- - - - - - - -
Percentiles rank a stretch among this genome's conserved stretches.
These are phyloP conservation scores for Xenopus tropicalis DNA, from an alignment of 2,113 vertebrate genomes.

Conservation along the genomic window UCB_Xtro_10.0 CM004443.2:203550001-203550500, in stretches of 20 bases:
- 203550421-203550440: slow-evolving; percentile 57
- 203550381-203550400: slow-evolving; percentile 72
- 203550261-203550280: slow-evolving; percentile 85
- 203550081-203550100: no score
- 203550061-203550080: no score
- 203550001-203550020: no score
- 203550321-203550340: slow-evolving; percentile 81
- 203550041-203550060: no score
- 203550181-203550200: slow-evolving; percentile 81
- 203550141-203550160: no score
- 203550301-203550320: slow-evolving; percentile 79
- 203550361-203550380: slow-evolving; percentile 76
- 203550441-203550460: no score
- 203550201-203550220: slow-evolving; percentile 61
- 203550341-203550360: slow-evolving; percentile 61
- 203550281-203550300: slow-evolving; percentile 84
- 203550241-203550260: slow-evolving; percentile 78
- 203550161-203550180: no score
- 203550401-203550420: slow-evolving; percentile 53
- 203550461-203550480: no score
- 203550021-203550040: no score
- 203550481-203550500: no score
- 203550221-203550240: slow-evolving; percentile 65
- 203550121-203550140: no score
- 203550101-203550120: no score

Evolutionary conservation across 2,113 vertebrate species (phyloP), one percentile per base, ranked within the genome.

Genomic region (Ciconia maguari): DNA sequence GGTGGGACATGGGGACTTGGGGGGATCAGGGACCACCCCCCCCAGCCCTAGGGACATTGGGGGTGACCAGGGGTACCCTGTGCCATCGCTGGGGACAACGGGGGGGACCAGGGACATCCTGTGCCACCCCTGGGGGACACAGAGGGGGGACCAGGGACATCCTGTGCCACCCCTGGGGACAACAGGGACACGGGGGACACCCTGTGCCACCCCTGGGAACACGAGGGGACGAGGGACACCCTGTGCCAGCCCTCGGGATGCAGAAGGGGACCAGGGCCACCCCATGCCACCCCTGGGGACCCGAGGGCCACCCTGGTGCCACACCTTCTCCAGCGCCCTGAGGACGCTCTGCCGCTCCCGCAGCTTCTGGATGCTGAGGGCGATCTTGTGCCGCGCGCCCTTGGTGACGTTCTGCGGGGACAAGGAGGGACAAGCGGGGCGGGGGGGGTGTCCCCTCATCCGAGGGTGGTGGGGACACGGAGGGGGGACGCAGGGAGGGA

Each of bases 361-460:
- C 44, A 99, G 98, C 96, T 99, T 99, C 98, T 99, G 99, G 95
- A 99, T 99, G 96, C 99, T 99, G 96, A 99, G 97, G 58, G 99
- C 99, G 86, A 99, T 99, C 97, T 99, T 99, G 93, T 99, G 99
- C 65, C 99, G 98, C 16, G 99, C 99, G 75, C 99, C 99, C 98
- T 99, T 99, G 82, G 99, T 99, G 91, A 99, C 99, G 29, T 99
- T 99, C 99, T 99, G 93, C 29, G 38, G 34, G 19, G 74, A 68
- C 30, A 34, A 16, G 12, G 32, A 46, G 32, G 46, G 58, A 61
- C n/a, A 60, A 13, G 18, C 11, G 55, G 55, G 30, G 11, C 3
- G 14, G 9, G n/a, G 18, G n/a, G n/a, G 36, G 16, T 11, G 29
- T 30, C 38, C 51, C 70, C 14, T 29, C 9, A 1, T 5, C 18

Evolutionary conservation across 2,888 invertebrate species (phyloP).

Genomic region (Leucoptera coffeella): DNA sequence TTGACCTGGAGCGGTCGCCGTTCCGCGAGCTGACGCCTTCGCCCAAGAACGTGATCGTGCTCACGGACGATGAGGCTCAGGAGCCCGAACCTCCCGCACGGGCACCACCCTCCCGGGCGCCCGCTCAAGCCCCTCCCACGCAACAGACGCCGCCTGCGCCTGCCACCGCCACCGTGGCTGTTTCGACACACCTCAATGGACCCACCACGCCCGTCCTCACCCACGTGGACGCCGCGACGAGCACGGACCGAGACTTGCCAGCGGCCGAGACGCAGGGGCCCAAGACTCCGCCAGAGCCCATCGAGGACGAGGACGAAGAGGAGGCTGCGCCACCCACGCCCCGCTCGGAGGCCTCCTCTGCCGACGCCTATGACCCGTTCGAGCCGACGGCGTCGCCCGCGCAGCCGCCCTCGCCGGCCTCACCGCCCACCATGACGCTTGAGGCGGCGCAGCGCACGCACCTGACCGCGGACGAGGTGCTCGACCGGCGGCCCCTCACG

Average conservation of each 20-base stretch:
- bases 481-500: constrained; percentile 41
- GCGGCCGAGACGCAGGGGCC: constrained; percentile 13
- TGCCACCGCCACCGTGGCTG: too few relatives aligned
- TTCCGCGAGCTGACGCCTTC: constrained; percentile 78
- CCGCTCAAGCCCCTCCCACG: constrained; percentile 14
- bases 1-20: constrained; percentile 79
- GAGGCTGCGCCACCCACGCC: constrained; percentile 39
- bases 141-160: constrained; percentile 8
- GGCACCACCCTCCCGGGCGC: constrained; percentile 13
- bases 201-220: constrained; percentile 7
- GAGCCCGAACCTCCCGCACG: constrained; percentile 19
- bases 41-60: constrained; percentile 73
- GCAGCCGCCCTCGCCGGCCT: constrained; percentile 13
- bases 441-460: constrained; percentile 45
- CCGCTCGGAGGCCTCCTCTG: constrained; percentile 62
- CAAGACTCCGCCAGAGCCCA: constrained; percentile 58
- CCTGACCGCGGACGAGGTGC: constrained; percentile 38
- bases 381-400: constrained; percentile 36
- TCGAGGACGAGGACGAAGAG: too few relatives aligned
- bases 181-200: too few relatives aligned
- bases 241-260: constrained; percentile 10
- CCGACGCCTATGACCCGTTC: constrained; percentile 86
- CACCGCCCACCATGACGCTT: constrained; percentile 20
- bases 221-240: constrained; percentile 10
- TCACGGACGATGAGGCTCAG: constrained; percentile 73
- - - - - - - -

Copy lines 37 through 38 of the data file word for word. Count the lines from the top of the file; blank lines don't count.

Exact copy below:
- T 99, C 99, T 99, G 93, C 29, G 38, G 34, G 19, G 74, A 68
- C 30, A 34, A 16, G 12, G 32, A 46, G 32, G 46, G 58, A 61